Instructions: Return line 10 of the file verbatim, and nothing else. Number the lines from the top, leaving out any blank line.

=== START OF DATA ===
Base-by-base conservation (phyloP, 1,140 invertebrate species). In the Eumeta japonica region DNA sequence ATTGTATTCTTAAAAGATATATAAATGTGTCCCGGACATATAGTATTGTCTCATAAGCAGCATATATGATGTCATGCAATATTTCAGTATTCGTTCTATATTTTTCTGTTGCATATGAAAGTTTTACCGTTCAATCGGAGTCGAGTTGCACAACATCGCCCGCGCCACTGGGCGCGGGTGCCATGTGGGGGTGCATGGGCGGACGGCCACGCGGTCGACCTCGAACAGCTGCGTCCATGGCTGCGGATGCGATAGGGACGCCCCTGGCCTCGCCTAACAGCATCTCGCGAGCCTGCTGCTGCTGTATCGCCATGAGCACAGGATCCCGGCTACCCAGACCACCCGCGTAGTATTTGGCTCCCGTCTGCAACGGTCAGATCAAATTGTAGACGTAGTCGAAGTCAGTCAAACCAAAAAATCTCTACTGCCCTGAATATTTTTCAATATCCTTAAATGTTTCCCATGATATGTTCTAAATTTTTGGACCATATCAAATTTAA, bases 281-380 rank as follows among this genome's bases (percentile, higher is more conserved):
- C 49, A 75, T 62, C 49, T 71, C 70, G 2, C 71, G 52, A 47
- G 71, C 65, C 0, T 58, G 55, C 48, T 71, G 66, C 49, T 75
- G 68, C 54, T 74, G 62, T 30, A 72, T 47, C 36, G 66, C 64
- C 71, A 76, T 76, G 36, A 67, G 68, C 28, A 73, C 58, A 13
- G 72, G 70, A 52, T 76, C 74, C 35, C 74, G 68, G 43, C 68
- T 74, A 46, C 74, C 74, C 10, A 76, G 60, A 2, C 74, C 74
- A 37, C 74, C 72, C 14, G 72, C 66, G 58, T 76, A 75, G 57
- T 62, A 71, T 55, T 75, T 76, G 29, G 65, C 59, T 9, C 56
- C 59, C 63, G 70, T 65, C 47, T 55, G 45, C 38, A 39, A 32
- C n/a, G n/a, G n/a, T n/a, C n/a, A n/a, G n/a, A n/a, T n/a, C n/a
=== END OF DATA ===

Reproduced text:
- C 59, C 63, G 70, T 65, C 47, T 55, G 45, C 38, A 39, A 32